As Hurricane Sandy has once again shown, the want or presence of information becomes a matter of life and death after a disaster strikes.
Data becomes a means of fulfilling need. Survivors urgently need food, gas, water, medical treatment or shelter from the elements. First responders, some from outside the hardest hit areas, need maps, real-time situation reports, staging locations, overflight imagery and ways to coordinate and manage efforts. Victims’ families and friends need to know about the fate of loved ones.
And when recovery efforts begin, officials need access to deeper research and analysis to improve their readiness for the next event and to rebuild smarter.
But from where do you get the information? How do you put it all together so that it’s useful? Much of the data already exists and, after a major event, so much more is generated moment to moment—on websites, posts on blogs, National Oceanic and Atmospheric Administration aerial photography missions, urban search and rescue finds—much of it in different formats, generated and held by different groups and spread far and wide across the Web.
“The challenge is how can computing help in these situations?” asked Dr. Edward Fox, a computer science professor at Virginia Tech, during an online discussion called Computing for Disasters: Saving Lives with Big Data hosted by technology media and research firm GigaOM. “There is an enormous amount of data available but it’s scattered.”
Fox leads a team that has developed the Crisis, Tragedy and Recovery Network, a prototype digital library network that seeks to be an information clearinghouse for disaster-related websites, blogs and other data.
“For more than three years, we’ve been capturing and trying to archive as much information as we can that describes these different events so we don’t forget about them, we don’t lose the information that appears on the Web and then disappears fairly quickly,” Fox said.
Many contributors, stakeholders
The very definition of disasters means that they require resources beyond the capabilities of a community and require a multi-agency response, GigaOM research director Matthew Spady said during the seminar.
But with so many potential contributors from city, state and federal government arms, NGOs and the private sector, the authority, authenticity and reliability of data is paramount, said Dr. Paul Miller. His consultancy, Cloud of Data, helps clients understand the implications of using cloud computing. Any system needs to track the provenance and timeliness of datasets with good metadata.
It also needs to contend with the different needs of those accessing the data. Rescuers need access to information in real time. Others, civil engineers rebuilding weeks later, for instance, might need accurate, highly specialized information that doesn’t need to be served up instantly.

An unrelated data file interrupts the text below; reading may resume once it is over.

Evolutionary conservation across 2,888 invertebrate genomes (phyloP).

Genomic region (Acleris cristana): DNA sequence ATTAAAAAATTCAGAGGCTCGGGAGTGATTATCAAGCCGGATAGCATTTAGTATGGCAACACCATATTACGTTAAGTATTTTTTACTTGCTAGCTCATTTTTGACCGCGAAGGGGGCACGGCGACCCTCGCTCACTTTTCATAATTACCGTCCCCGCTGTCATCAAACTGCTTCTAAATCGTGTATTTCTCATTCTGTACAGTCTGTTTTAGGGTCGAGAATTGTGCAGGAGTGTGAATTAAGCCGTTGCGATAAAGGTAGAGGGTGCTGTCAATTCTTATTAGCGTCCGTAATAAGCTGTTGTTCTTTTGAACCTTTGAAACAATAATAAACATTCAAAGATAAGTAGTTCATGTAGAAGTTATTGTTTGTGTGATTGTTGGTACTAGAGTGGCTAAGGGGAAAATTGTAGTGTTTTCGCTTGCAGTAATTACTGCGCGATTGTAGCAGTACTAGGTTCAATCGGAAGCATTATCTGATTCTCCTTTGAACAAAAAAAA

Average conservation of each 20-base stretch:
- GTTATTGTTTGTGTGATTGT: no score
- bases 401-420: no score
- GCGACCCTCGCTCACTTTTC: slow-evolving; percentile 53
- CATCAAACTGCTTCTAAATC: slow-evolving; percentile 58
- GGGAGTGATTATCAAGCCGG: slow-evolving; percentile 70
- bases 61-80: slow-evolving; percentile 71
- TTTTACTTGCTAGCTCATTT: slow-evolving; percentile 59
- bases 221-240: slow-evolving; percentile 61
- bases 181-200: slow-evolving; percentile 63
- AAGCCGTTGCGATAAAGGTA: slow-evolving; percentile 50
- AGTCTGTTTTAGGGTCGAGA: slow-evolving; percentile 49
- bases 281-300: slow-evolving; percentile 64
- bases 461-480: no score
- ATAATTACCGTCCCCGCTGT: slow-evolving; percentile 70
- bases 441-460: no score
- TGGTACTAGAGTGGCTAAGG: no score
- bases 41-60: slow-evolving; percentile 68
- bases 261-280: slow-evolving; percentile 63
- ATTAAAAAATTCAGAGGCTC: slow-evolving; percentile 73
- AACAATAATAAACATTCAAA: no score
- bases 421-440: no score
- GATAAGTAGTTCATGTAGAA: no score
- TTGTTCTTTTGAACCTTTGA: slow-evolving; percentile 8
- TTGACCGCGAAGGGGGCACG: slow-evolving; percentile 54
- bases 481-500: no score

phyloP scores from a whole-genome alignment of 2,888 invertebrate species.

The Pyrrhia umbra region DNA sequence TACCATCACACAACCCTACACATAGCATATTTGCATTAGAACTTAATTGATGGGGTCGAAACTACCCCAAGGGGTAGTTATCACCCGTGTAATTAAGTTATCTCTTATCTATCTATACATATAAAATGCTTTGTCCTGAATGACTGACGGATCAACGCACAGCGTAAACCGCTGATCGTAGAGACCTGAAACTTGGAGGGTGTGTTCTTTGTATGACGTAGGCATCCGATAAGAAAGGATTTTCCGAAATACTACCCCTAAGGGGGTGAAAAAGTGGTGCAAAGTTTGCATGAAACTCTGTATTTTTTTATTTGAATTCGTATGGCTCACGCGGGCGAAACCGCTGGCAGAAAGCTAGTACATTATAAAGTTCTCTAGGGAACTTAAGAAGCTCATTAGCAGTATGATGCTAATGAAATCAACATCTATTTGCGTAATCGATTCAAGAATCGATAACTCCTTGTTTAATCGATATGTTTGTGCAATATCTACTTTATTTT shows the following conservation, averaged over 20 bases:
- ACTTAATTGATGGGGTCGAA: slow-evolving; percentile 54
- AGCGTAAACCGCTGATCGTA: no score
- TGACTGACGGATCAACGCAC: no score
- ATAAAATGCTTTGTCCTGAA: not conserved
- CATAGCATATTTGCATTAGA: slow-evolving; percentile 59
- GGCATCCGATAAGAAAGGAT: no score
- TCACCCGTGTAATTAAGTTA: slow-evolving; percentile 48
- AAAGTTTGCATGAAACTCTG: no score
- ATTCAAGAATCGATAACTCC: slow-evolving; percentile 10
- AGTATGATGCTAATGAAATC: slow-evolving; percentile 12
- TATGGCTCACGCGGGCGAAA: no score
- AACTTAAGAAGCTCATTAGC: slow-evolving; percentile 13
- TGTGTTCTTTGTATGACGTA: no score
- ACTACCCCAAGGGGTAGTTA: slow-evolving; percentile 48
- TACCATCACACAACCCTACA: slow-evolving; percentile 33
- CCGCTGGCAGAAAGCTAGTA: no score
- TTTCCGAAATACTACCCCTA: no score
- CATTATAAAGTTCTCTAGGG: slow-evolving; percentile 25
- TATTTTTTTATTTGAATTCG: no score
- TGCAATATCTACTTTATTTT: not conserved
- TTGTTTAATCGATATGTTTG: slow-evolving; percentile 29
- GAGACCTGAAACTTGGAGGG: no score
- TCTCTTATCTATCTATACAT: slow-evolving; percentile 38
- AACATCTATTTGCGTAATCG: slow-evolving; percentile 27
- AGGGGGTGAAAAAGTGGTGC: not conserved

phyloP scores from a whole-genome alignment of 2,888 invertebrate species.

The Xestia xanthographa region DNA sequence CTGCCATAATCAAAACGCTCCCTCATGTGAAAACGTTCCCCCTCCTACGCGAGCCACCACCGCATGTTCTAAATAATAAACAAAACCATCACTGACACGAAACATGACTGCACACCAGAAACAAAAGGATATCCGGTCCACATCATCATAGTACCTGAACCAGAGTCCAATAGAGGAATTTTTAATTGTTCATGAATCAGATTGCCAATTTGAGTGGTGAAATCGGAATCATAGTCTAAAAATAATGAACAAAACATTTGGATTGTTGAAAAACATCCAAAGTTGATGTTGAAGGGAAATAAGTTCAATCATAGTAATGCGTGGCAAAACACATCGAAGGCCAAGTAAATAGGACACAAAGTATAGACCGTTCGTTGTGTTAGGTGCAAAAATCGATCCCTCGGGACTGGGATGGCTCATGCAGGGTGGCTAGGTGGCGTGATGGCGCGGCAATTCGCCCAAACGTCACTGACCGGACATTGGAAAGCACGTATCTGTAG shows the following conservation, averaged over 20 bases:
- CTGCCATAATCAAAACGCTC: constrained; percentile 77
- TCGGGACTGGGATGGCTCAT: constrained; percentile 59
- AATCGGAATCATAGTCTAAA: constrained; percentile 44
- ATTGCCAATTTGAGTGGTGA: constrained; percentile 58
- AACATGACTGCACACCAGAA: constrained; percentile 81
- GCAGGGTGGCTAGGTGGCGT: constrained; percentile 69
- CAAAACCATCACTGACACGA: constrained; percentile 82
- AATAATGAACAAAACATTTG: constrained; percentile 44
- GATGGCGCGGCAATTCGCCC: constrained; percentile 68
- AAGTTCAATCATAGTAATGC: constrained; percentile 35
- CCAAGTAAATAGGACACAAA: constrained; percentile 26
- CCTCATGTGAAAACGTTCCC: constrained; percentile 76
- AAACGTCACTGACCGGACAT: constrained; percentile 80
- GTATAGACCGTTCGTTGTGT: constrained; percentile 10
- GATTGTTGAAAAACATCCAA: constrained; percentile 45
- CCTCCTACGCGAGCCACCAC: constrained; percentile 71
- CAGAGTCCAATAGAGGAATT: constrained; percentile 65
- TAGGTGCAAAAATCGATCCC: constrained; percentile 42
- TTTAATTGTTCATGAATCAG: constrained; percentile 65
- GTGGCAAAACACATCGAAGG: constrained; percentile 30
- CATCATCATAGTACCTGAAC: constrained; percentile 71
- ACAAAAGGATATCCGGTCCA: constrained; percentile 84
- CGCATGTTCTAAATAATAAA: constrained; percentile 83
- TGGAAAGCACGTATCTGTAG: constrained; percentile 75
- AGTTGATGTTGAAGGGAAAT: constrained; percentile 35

“Things you need at the computational level—just as all of those stakeholders need different aspects of different kinds of access to the data at different times—the kind of computational resources one needs varies depending on the kinds of tasks you’re doing,” says Grant Ingersoll, the chief scientist at LucidWorks, a search, discovery and analytics platform developer.
Digital aid on the way
Other organizations are already working to bring together the wide array of databases that contribute valuable information during and after emergencies. Some are using algorithms to collect, synthesize and update that data, while others rely upon the abilities of human workers to make powerful tools to aid in disaster response.
Google.org, the tech company’s charitable arm, manages a crisis mapping service for victims and service groups.
Google’s efforts focus on crisis mapping that integrates weather, damage assessment shelter location data and other information needed by the public and first responders; Person Finder, a crowd-sourced registry and message board that allows survivors, friends, family and disaster relief organizations to post and find information about people’s whereabouts and condition; data synthesis and visualization tools; and public alerts, which allow response organizations to disseminate emergency information to citizens.
Reliefweb, the United Nations Office for the Coordination of Humanitarian Affairs’ specialized information gateway service, is a tool that is tailored specifically to aid disaster relief and humanitarian organizations. The service’s analysts, editors and cartographers collect information about disaster and conflict zones around the clock, identify the most important information and present it as maps, reports and data.
Another effort, called Ushahidi, is an open-source project that uses the massive data of crowds to build up crisis information. It can incorporate information retrieved via text, email, Twitter and the web, and it can make sense of that real-time data with visualization tools.
The bottom line is that the field of disaster-relief computing is just beginning to emerge, and harnessing the scope and depth of big databases holds out hope for helping communities prepare for and recover from human or natural disasters.
“From the computing side, there is a lot of new effort going in in order to make this stuff scalable and in-real-time processing,” said LucidWorks’ Ingersoll. “There is a lot of stuff already out there and a lot more to come.”
Top Image: Haiti earthquake: Port-au-Prince—A man in front of the pile of rubble that once was the Université Caraibes. Courtesy Flickr user IFRC.